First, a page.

Academic journal article Journal of Teacher Education

"Urban, but Not Too Urban": Unpacking Teachers' Desires to Teach Urban Students

Academic journal article Journal of Teacher Education

"Urban, but Not Too Urban": Unpacking Teachers' Desires to Teach Urban Students

Article excerpt

The majority of today's teaching candidates are middleclass, female, White, raised in suburbs or small towns, and have limited contact with those culturally different from themselves (Hollins & Guzman, 2005; Howey, 2006). For more than three decades, these demographics have scarcely changed (see Zimpher, 1989); however, there have been notable changes during this time period in the population that these teachers now serve. The student population is growing more racially and ethnically diverse (rising from 22% in the 1970s to 39% in 2003, with 64% in urban schools) (Strizek, Pittsonberger, Riordan, Lyter, & Orlofsky, 2006). The number of schoolchildren who speak a language other than English at home increased 118%; and the number of poor students is concentrated in the nation's largest urban schools, with more than 56% of students in those schools on free and reduced-price lunch (Strizek et al., 2006).

As Hollins and Guzman (2005) point out, these student demographics are not the problem. The challenge is providing a quality education for all students. Ina review of the literature on teacher retention, Johnson, Berg, and Donaldson (2005) noted,

   New teachers today ... are seeking to succeed with their
   students.... "In deciding whether to stay in their schools,
   transfer to new schools, or leave public school teaching,
   the teachers weighed, more than anything else, whether
   they could be effective with their students." (p. 75)

This decision-making process needs to be examined given the reality that a large number of teaching candidates do not want to teach students who are different from them (Hollins & Guzman, 2005) and that White teachers tend to leave schools with higher percentages of Black and Latino students (Hanushek, Kain, & Rivkin, 2004; Johnson et al., 2005). Although some of this attrition is surely due to a lack of resources available in many high-minority schools, more attention needs to be paid to how the teacher-student race gap might mediate where teachers choose to teach.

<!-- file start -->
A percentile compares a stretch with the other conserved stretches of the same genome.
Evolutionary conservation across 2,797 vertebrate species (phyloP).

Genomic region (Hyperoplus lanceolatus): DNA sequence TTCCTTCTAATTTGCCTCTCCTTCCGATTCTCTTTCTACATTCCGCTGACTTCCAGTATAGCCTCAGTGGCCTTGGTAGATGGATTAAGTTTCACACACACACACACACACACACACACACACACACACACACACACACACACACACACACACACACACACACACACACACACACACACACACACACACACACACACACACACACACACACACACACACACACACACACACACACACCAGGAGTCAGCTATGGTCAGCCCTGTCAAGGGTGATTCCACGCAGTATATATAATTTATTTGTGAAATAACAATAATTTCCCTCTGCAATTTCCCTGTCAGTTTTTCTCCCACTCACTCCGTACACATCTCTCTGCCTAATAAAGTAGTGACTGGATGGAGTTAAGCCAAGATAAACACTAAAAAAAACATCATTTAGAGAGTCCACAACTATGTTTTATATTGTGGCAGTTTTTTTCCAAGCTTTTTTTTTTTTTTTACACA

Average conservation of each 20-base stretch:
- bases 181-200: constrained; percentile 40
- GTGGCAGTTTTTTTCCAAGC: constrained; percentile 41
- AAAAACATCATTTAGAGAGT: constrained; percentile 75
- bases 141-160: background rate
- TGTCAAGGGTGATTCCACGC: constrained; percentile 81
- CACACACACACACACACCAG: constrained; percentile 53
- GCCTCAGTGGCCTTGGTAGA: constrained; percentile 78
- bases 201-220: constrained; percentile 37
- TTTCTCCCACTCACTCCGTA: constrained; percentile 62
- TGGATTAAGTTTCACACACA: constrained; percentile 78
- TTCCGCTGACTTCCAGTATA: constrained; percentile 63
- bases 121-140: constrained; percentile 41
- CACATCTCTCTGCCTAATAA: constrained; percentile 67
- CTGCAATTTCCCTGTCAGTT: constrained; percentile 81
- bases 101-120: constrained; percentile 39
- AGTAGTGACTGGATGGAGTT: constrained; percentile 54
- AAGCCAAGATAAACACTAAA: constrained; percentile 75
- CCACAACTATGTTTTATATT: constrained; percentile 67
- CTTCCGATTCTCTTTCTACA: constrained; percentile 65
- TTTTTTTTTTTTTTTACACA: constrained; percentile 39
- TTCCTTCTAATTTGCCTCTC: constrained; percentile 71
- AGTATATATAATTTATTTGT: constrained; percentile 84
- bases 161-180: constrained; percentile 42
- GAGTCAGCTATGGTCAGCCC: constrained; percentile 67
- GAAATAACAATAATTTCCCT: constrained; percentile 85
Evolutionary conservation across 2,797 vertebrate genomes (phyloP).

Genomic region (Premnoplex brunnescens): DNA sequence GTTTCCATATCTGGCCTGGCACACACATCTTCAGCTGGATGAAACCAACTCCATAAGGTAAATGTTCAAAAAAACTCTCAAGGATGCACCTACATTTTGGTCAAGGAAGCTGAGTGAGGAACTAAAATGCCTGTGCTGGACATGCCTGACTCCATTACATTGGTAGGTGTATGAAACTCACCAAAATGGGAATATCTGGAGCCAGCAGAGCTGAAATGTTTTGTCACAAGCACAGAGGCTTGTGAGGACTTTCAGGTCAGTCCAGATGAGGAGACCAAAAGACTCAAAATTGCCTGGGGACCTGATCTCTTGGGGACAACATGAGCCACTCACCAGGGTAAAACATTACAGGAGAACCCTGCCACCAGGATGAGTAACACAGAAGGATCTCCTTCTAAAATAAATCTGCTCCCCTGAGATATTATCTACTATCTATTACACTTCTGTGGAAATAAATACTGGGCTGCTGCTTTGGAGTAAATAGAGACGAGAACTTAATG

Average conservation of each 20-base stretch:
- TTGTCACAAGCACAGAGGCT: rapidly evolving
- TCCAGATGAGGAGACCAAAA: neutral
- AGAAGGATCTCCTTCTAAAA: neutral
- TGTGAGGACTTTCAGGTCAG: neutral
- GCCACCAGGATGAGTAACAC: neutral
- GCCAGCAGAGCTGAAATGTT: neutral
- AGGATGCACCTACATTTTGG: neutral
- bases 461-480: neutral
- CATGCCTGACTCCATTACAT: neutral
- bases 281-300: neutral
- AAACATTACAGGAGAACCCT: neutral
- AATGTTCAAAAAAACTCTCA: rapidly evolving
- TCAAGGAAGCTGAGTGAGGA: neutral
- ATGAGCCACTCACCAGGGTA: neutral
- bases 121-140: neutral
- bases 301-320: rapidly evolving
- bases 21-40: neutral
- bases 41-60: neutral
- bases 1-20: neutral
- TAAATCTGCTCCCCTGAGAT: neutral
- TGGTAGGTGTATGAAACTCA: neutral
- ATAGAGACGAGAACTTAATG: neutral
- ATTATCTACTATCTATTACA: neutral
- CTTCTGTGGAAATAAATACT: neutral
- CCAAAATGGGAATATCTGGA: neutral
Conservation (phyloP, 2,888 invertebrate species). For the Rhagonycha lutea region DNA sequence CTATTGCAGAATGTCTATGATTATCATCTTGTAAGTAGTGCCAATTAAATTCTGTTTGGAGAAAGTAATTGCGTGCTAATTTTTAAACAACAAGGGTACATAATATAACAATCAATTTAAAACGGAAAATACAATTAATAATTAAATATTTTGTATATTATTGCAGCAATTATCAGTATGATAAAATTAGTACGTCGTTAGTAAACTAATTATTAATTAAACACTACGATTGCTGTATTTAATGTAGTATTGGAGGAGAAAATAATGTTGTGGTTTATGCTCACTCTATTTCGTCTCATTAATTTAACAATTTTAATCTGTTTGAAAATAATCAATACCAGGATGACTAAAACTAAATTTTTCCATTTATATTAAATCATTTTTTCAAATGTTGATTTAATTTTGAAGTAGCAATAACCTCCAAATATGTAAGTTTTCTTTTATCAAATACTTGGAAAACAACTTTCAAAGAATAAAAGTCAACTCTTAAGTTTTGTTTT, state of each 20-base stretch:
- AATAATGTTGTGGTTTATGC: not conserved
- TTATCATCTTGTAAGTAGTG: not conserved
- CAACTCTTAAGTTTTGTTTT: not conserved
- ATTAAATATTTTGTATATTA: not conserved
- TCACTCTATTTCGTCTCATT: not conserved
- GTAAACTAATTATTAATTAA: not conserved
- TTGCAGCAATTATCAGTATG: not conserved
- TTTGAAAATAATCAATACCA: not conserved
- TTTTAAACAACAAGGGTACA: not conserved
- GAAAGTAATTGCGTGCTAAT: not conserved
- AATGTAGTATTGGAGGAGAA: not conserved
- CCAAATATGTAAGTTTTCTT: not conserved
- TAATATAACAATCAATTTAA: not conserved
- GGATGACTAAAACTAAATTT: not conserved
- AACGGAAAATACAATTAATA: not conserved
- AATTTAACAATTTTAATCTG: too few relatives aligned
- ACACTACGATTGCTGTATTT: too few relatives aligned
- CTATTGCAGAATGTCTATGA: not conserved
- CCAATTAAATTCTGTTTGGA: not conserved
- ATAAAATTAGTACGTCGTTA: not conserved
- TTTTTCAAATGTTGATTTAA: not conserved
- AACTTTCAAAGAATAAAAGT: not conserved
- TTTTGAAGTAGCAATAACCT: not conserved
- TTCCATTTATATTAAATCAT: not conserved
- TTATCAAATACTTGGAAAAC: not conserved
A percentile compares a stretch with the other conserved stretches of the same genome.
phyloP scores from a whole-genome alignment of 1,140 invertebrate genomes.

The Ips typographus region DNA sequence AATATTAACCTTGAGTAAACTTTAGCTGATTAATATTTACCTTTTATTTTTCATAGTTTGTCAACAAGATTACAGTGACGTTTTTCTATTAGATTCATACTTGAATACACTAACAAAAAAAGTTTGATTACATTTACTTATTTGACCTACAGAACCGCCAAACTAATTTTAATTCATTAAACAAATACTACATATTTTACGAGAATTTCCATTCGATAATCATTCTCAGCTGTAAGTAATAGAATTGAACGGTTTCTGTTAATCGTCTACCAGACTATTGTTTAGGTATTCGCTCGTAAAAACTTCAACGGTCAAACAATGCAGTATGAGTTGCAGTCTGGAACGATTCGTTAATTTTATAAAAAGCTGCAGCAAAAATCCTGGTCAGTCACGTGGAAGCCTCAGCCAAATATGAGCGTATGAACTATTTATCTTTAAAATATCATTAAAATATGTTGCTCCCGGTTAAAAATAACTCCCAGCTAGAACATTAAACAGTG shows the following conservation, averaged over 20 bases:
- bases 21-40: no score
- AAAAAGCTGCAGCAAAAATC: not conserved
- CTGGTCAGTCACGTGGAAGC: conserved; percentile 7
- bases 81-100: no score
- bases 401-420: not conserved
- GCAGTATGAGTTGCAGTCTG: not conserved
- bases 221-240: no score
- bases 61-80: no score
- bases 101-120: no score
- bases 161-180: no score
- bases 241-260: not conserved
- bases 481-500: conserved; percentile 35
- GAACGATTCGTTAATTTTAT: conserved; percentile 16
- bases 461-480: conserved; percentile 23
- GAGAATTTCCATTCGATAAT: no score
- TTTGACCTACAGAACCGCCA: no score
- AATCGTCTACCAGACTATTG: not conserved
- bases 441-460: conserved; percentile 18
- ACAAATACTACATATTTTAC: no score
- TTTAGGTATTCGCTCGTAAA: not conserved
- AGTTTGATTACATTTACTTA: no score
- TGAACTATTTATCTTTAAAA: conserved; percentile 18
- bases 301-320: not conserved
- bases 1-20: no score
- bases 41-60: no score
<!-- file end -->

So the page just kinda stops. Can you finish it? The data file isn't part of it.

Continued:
In the past few decades, race theorists have posited a new racial ideology that characterizes the post--civil rights era. These theorists contend that overt racial opposition has declined significantly but has been replaced by a new expression that is subtle (Bonilla-Silva & Forman, 2000; Jones, 1999) and marked by people asserting that they do not see color or talking as if race does not matter (Pollock, 2004a, 2004b). Whereas many of these theorists have conducted studies that examine White college students (e.g., Bonilla-Silva, 2003; Bonilla-Silva & Forman, 2000; Dovidio, 1993, 2001), we are just beginning to learn how this new expression--what some call "colorblindness" or "color-blind racism"--is revealed among teachers (e.g., Castro, 2003; Lewis, 2001, 2003a, 2003b). Colorblindness promotes a view that racial inequality, such as the racial achievement gap or school segregation, is not a result of impeded opportunity but personal choice (Forman, 2004). In schools, colorblindness often obscures, while simultaneously fostering, deficit thinking, which is usually linked to membership in a racial minority or low-economic-status group. Instead of ascribing considerable responsibility to how institutions such as schools are structured, subscribers of this framework root low academic achievement mostly in individual students' "cognitive and motivational deficits" (Valencia, 1997, p. 9). Thus, the new expression allows teachers to speak about students without explicitly revealing racial bias and to pretend that skin color is not important.

Although face is a prominent force in our lives, in this era of color-blind racism, race is "an issue constantly at play but only rarely named" (Lewis, 2003b, p. 86). However, no matter how hard we try to ignore or downplay race, it still is fundamental to how we understand and explain our world (Orai & Winant, 1994). …

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